May is the month for targeting that Dream Boat tiderunner.
While an array of different species help usher in the month of May, one of them brings out the most enthusiastic, secretive, tight-lipped angler in all of us. This species I’m referring to is the elusive weakfish.
In its heyday, these fish were prevalent with “tiderunners” size specimens. While fish are still around to catch, the word “tiderunners” isn’t as commonly used when describing them. Still though, with some effort and proper planning, the possibility of catching one of larger size isn’t out of the question at all. In the process, you will still have fun catching juveniles which seem to have made a bit of a comeback in recent years. Predictability still exists in the marshes of New Jersey through the Peconics of Long Island and up to the West Haven Sandbar of Connecticut. Besides, who doesn’t enjoy the hunt for an elusive unicorn “tiderunner”? It only makes the catch more memorable.
According to the Atlantic States Marine Fisheries Commission (ASMFC), “Warming of coastal waters in the spring prompts an inshore and northerly migration of adults from their offshore wintering grounds between the Chesapeake Bay and Cape Lookout, North Carolina to nearshore sounds, bays, and estuaries. Spawning occurs shortly afterward, peaking from April to June, with some geographical variation in timing. Females continuously produce eggs during the spawning season and release them over a period of time rather than once”
Usually during spawn these fish have a severe case of lockjaw. Some start to feed at the end of April but the bite will pick up drastically over the course of May which puts you right in line with the kickoff of The Fisherman Magazine’s Dream Boat Challenge and Coastal Kayak Clash.
Weakfish happen to be the fish of the month for the Dream Boat Challenge which means if you enter the heaviest weakfish in the month of May you will win the fish of the month prize. As for the Coastal Kayak Clash, no monthly prizes are awarded but you can rack up some serious points and get in contention for the grand prize.
Now while weakfish may be tricky to catch at times, and bigger ones even more so, they can be hooked if you imply the right techniques. Springtime is the right time to target your trophy weakfish. As spring turns into summer, the fish seem to spread out and most catches are made up of smaller sizes.
When targeting weakfish, fish the change of tides. Again going back to the name “tiderunners” weakfish seem to turn on with the switch of tides. My advice would be to fish the end of one tide and if it’s not happening, don’t give up. Stick around for the turn, the fish just might turn on like a light switch if you do. A seemingly hopeless trip can turn around real quick with a little patience.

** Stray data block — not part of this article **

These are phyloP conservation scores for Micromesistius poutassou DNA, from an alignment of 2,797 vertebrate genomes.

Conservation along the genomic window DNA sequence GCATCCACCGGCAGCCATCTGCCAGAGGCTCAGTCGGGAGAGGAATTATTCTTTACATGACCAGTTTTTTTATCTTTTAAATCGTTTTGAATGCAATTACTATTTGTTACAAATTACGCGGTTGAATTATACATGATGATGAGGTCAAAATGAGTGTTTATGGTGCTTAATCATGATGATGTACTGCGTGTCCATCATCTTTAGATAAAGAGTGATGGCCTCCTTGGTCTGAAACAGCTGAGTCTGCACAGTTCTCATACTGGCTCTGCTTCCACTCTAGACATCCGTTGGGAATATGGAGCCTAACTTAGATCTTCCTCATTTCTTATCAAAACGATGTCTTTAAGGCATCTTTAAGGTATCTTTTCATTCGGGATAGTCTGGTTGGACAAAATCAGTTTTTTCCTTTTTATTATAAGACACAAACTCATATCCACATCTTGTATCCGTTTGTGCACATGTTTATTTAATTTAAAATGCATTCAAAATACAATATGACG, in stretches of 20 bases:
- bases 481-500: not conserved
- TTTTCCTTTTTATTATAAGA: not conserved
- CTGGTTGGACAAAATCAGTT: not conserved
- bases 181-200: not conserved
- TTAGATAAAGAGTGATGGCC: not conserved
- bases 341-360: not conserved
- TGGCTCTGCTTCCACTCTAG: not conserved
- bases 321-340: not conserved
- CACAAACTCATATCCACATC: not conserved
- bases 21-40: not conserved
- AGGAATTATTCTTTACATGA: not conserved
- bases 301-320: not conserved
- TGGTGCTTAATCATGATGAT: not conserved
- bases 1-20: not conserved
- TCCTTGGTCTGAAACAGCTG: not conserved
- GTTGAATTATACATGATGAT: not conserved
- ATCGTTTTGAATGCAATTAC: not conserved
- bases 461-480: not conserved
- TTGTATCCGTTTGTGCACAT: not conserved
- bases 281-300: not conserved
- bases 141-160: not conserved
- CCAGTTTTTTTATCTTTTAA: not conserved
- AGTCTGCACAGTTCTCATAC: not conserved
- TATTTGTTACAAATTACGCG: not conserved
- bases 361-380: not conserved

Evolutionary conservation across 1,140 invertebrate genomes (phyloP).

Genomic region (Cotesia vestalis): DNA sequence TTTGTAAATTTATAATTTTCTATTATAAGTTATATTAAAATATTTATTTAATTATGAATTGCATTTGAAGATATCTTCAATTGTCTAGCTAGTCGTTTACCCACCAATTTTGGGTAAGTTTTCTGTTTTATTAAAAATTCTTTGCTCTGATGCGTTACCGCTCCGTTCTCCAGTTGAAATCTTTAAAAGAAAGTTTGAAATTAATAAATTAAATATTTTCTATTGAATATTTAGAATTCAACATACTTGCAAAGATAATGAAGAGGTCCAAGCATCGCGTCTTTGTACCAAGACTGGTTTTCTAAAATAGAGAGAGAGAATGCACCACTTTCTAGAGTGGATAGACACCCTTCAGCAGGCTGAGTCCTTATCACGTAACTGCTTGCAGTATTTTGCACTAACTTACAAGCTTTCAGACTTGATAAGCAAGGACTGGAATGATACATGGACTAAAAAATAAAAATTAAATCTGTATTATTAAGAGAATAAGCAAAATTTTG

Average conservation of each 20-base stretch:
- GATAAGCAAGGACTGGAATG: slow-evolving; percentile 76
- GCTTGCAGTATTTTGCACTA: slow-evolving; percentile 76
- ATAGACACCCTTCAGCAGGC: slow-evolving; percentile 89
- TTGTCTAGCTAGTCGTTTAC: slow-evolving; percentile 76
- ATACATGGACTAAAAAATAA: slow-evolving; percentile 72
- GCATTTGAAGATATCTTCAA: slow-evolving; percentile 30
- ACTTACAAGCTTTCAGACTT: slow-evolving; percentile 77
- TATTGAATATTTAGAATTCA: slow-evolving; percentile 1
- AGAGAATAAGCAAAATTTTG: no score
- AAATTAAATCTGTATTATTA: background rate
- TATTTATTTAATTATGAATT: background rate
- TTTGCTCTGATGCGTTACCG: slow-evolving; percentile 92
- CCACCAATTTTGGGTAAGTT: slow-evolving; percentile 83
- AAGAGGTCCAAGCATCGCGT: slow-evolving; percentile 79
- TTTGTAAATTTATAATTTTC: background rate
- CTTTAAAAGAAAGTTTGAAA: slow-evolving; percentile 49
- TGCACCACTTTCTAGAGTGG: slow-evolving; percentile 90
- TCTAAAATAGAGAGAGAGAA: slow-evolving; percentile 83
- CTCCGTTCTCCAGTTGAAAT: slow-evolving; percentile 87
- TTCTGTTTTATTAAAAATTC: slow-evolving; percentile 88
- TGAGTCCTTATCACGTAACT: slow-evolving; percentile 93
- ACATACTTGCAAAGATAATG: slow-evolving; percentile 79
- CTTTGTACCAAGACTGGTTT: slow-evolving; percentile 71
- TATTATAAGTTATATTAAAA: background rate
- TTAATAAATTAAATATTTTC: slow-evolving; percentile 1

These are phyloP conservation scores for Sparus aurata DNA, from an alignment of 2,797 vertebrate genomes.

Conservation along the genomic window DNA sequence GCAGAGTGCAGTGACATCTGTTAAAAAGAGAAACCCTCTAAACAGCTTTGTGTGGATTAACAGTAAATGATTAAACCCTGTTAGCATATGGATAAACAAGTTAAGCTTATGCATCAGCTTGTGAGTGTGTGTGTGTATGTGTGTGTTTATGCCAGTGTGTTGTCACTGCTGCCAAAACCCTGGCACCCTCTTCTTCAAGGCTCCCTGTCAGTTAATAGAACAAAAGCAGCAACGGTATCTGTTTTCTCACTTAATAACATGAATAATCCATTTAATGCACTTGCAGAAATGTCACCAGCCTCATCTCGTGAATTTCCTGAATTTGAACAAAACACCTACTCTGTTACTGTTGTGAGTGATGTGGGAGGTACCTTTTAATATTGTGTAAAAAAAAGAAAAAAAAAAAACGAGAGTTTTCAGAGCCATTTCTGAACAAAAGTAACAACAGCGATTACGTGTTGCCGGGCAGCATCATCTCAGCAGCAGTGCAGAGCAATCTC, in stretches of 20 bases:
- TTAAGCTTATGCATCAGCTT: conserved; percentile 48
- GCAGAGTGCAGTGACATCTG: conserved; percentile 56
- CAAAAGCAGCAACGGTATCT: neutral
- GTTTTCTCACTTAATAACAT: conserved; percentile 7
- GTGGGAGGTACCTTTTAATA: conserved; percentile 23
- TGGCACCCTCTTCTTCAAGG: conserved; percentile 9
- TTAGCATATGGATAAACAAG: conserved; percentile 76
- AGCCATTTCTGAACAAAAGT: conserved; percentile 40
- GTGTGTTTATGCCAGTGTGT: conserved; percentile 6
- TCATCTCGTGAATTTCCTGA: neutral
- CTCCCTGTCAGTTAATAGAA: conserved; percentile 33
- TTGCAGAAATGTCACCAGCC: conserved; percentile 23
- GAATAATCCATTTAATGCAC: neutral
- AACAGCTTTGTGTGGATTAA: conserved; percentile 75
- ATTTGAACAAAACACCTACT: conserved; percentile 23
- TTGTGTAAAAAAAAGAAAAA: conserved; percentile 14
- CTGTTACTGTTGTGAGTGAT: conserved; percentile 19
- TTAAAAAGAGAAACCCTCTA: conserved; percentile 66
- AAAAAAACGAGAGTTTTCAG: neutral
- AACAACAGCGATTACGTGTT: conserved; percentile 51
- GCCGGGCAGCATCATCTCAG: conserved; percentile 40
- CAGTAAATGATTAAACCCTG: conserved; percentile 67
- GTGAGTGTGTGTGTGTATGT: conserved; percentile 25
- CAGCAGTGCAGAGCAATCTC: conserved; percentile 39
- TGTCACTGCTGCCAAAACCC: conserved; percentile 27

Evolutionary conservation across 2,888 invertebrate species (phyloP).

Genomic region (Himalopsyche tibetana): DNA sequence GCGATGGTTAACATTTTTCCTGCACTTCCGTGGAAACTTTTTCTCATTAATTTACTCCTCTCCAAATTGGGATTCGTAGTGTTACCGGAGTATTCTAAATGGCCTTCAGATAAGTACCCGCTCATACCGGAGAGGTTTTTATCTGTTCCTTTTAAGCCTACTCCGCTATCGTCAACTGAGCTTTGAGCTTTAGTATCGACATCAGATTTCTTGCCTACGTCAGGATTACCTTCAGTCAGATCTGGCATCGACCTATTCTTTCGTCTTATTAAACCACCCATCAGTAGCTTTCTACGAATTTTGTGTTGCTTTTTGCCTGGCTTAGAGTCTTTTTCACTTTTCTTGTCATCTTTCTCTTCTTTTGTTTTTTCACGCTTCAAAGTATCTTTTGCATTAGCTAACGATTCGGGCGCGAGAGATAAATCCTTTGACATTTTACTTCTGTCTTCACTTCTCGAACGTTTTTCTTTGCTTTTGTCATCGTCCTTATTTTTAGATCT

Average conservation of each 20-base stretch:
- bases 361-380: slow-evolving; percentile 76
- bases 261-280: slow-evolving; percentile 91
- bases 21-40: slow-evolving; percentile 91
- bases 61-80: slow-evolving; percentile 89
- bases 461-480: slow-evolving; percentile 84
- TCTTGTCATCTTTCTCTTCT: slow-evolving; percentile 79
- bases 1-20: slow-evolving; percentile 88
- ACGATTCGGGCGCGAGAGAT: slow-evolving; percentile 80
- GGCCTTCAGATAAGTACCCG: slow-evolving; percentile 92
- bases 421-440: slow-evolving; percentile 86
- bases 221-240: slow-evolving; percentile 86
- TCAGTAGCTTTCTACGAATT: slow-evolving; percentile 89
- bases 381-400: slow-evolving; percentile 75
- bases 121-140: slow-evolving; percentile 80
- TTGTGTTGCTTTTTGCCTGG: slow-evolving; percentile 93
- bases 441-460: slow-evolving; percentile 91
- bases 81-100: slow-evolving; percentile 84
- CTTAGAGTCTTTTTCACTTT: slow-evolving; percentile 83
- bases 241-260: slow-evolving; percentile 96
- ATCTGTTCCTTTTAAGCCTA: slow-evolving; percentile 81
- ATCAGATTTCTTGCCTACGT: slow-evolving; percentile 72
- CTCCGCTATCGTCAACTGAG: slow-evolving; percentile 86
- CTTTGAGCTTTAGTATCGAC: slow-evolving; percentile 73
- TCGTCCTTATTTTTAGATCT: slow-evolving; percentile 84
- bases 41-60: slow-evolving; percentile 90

Let dissect the actual name of the fish now. The word weak for example. They don’t call them weakfish for nothing. Due to the fragile mouth structure of a weakfish, the name was derived. Throw this into the equation of a fish that is already elusive at times and you have a real challenge on your hands. The solution though is to use proper tackle when targeting them. For me, I really scale down to some light stuff. I’m talking freshwater, light action rods with 10-pound braid. I keep the leader end light and direct. A 12- to 15-pound fluorocarbon leader will serve you well. The leader is attached to the braid with a Uni-to-Uni Knot and the leader is tied to the presentation with an Improved Clinch Knot.
For the presentation, you have a choice of fishing artificial or bait. Both have their better days. The best possible thing to do would be to bring both on a trip and fish both until you get a feel for which they prefer on a certain day. If I have a choice it will always be artificial as my first pick. I consider Bass Assassins, RonZ’s, Fin-S Fish, Berkley Gulp, Fishbies Fight Club lures and small bucktails to be great options.
For those looking to try bait, sandworms or squid are weakfish candy. Fish them in different depths in the water column with either a large split shot or rubber core sinker on a 3/0 baitholder hook or even tip those weakfish treats on a Bridgeport Diamond Jig for a little extra allure. Being prepared and knowing what to do beforehand when targeting weakfish is always going to give you the needed edge.